Robin George Manappallil has completed his Bachelor of Medicine and Bachelor of Surgery degree from Father Muller Medical College, India and his MD in Internal Medicine from Pondicherry Institute of Medical Sciences, India. He has received three gold medals for being the highest scorer in his MD exams in college as well as university and for being the best outstanding post graduate. He has published around 15 papers in national and international journals. He is currently serving as a Consultant Physician at National Hospital, Calicut, India.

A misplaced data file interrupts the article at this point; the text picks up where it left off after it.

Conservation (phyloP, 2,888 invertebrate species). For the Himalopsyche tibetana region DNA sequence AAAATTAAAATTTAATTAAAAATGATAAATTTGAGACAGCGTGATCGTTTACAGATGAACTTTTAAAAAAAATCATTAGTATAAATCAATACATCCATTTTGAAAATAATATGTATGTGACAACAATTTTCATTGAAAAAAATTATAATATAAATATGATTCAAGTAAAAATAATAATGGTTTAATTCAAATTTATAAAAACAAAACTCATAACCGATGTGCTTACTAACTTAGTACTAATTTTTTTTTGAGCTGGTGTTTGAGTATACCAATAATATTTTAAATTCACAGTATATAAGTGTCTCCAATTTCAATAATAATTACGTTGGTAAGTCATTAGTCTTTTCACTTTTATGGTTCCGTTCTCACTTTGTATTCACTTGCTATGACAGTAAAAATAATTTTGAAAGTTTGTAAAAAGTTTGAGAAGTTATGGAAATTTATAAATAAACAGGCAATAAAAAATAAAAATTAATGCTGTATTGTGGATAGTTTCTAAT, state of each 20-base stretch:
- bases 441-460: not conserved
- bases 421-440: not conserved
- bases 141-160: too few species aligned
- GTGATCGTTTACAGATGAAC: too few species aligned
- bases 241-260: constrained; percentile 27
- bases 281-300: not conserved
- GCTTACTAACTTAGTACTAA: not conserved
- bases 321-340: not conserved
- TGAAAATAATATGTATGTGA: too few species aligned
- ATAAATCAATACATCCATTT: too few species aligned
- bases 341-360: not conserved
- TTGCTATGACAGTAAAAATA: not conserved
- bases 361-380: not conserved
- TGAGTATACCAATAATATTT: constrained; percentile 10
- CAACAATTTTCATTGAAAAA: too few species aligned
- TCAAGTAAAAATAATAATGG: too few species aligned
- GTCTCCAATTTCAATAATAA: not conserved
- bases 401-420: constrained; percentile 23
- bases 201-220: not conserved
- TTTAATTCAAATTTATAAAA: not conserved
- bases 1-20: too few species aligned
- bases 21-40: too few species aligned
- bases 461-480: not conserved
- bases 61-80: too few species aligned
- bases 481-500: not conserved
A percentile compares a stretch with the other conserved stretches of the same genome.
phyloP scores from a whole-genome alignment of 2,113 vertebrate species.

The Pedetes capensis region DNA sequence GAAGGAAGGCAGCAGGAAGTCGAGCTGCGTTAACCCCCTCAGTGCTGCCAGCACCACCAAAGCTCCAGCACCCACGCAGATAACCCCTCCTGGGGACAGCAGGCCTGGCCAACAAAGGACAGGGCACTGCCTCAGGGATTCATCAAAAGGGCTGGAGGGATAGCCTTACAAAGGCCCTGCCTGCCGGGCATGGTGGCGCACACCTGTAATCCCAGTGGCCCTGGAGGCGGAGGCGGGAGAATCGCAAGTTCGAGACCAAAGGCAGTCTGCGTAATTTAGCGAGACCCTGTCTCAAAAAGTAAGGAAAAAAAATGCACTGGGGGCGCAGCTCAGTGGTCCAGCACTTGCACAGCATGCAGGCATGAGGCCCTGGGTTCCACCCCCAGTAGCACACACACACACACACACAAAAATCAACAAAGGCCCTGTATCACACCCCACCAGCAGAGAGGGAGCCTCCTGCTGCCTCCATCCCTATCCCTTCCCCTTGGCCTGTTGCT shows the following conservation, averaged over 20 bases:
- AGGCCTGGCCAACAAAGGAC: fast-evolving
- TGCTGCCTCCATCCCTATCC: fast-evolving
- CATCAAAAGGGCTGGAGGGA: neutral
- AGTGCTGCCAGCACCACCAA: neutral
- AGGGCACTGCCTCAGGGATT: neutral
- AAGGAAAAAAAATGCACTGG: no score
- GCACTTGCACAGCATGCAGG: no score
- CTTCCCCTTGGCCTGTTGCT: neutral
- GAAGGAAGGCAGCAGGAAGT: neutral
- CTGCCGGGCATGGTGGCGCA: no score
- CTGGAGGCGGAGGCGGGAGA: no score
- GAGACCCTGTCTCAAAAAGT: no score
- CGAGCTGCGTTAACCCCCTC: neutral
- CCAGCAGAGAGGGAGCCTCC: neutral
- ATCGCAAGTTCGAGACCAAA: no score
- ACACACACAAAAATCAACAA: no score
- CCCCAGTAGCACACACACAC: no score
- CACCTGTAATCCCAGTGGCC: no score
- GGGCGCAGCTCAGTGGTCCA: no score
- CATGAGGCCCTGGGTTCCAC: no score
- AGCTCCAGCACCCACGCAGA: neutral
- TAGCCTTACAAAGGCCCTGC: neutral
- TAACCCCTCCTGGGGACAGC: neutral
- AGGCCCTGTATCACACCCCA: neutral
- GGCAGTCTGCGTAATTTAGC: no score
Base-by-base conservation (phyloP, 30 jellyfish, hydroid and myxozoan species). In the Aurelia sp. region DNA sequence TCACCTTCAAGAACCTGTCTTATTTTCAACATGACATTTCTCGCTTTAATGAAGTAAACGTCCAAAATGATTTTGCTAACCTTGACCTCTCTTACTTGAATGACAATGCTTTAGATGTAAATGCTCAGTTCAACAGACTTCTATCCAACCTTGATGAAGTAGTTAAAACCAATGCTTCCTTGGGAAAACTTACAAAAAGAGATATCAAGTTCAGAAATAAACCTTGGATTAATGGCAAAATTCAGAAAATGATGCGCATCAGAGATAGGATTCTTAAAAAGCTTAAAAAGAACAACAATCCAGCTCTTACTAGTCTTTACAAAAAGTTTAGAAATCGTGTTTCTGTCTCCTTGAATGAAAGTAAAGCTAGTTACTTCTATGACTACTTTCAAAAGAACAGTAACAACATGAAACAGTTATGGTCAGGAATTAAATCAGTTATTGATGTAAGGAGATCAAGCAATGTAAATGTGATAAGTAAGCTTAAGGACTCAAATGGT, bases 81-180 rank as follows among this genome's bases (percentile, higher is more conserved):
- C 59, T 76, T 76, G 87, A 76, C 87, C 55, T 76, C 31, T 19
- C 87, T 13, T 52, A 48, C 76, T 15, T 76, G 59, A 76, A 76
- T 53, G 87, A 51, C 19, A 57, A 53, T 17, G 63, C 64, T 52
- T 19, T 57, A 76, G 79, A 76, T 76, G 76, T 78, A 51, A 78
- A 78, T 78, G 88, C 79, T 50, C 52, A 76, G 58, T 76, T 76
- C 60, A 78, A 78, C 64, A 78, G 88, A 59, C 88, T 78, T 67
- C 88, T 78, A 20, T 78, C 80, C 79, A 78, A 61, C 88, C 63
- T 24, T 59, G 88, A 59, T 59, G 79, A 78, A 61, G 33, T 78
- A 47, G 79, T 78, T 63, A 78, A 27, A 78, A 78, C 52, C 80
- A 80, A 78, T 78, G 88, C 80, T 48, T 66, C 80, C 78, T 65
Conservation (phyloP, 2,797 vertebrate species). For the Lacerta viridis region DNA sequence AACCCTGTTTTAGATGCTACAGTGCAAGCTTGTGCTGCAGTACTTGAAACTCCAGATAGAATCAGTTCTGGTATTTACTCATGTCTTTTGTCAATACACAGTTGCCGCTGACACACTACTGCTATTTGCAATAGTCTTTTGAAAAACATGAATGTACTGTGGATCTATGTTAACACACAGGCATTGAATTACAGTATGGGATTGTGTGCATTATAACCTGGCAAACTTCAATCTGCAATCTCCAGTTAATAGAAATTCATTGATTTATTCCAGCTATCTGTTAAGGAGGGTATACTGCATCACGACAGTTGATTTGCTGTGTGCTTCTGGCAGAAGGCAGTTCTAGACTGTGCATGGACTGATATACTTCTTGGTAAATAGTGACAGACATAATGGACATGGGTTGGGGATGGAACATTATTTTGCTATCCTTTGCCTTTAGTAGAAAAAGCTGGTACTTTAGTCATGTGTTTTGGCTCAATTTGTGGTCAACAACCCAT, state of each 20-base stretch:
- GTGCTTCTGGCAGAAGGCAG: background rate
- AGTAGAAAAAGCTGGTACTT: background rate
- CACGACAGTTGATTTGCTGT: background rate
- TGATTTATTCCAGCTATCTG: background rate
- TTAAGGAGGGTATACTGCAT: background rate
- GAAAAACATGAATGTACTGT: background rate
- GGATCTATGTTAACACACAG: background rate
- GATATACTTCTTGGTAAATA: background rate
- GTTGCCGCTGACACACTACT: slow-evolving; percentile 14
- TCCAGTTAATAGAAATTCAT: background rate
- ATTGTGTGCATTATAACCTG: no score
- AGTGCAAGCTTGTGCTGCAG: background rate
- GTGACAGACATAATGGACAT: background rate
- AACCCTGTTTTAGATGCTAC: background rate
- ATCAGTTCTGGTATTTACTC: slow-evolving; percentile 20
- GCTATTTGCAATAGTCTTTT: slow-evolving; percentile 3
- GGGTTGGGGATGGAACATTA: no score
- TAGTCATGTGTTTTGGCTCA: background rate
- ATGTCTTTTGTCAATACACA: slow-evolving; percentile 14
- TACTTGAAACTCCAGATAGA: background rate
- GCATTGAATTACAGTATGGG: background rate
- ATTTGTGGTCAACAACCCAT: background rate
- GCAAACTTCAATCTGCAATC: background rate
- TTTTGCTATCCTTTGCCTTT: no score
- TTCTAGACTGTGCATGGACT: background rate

Diabetic patients are at the risk of developing acute pancreatitis, due to hypertriglyceridemia. Diabetic ketoacidosis in an acute life threatening complication of type-1 diabetes; an elevated serum amylase levels may be suggestive of acute pancreatitis, but these levels may also be elevated in diabetic ketoacidosis. In such cases, serum lipase levels aid in the diagnosis of acute pancreatitis. However, in patients with chronic kidney disease, the levels of amylase and lipase will be elevated, as the pancreatic enzymes are excreted by the kidneys. This is a case report of a young lady with type-1 diabetes and chronic kidney disease (stage 4), not on hemodialysis, who presented with diabetic ketoacidosis and had elevated levels of amylase and lipase, in the absence of pancreatitis.

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